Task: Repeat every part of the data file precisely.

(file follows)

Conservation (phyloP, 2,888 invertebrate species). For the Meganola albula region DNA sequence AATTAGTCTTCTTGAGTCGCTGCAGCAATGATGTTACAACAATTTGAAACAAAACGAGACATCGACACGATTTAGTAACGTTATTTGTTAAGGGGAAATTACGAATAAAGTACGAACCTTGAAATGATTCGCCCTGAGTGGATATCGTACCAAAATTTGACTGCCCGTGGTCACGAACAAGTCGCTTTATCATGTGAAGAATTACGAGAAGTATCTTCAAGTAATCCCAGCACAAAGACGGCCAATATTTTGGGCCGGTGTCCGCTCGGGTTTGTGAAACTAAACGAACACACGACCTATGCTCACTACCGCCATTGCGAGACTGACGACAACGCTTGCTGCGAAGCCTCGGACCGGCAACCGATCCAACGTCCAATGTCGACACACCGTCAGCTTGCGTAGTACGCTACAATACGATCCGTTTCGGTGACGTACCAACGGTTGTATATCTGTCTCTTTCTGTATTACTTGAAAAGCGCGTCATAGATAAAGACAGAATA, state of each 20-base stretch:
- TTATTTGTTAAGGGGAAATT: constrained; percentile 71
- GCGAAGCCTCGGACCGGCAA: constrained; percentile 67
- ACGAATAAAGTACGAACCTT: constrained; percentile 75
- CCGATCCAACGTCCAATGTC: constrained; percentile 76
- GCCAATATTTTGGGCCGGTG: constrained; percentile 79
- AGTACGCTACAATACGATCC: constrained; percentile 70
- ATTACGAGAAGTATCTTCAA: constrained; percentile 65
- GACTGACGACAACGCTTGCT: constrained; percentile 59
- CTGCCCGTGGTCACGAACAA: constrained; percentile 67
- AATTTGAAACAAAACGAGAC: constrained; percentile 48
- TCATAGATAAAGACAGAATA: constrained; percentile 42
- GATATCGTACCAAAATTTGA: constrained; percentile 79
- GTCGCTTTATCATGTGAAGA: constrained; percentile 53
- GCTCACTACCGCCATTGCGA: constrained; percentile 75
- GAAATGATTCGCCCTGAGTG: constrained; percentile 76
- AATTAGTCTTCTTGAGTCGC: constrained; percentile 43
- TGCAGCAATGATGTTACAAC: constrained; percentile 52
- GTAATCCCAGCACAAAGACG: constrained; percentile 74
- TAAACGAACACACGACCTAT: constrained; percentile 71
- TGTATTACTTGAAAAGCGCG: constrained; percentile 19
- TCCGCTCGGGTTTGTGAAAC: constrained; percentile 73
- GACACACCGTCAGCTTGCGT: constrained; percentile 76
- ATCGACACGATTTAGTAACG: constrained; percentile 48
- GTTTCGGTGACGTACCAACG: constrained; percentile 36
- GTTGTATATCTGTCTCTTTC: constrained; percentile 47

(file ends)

Conservation (phyloP, 2,888 invertebrate species). For the Meganola albula region DNA sequence AATTAGTCTTCTTGAGTCGCTGCAGCAATGATGTTACAACAATTTGAAACAAAACGAGACATCGACACGATTTAGTAACGTTATTTGTTAAGGGGAAATTACGAATAAAGTACGAACCTTGAAATGATTCGCCCTGAGTGGATATCGTACCAAAATTTGACTGCCCGTGGTCACGAACAAGTCGCTTTATCATGTGAAGAATTACGAGAAGTATCTTCAAGTAATCCCAGCACAAAGACGGCCAATATTTTGGGCCGGTGTCCGCTCGGGTTTGTGAAACTAAACGAACACACGACCTATGCTCACTACCGCCATTGCGAGACTGACGACAACGCTTGCTGCGAAGCCTCGGACCGGCAACCGATCCAACGTCCAATGTCGACACACCGTCAGCTTGCGTAGTACGCTACAATACGATCCGTTTCGGTGACGTACCAACGGTTGTATATCTGTCTCTTTCTGTATTACTTGAAAAGCGCGTCATAGATAAAGACAGAATA, state of each 20-base stretch:
- TTATTTGTTAAGGGGAAATT: constrained; percentile 71
- GCGAAGCCTCGGACCGGCAA: constrained; percentile 67
- ACGAATAAAGTACGAACCTT: constrained; percentile 75
- CCGATCCAACGTCCAATGTC: constrained; percentile 76
- GCCAATATTTTGGGCCGGTG: constrained; percentile 79
- AGTACGCTACAATACGATCC: constrained; percentile 70
- ATTACGAGAAGTATCTTCAA: constrained; percentile 65
- GACTGACGACAACGCTTGCT: constrained; percentile 59
- CTGCCCGTGGTCACGAACAA: constrained; percentile 67
- AATTTGAAACAAAACGAGAC: constrained; percentile 48
- TCATAGATAAAGACAGAATA: constrained; percentile 42
- GATATCGTACCAAAATTTGA: constrained; percentile 79
- GTCGCTTTATCATGTGAAGA: constrained; percentile 53
- GCTCACTACCGCCATTGCGA: constrained; percentile 75
- GAAATGATTCGCCCTGAGTG: constrained; percentile 76
- AATTAGTCTTCTTGAGTCGC: constrained; percentile 43
- TGCAGCAATGATGTTACAAC: constrained; percentile 52
- GTAATCCCAGCACAAAGACG: constrained; percentile 74
- TAAACGAACACACGACCTAT: constrained; percentile 71
- TGTATTACTTGAAAAGCGCG: constrained; percentile 19
- TCCGCTCGGGTTTGTGAAAC: constrained; percentile 73
- GACACACCGTCAGCTTGCGT: constrained; percentile 76
- ATCGACACGATTTAGTAACG: constrained; percentile 48
- GTTTCGGTGACGTACCAACG: constrained; percentile 36
- GTTGTATATCTGTCTCTTTC: constrained; percentile 47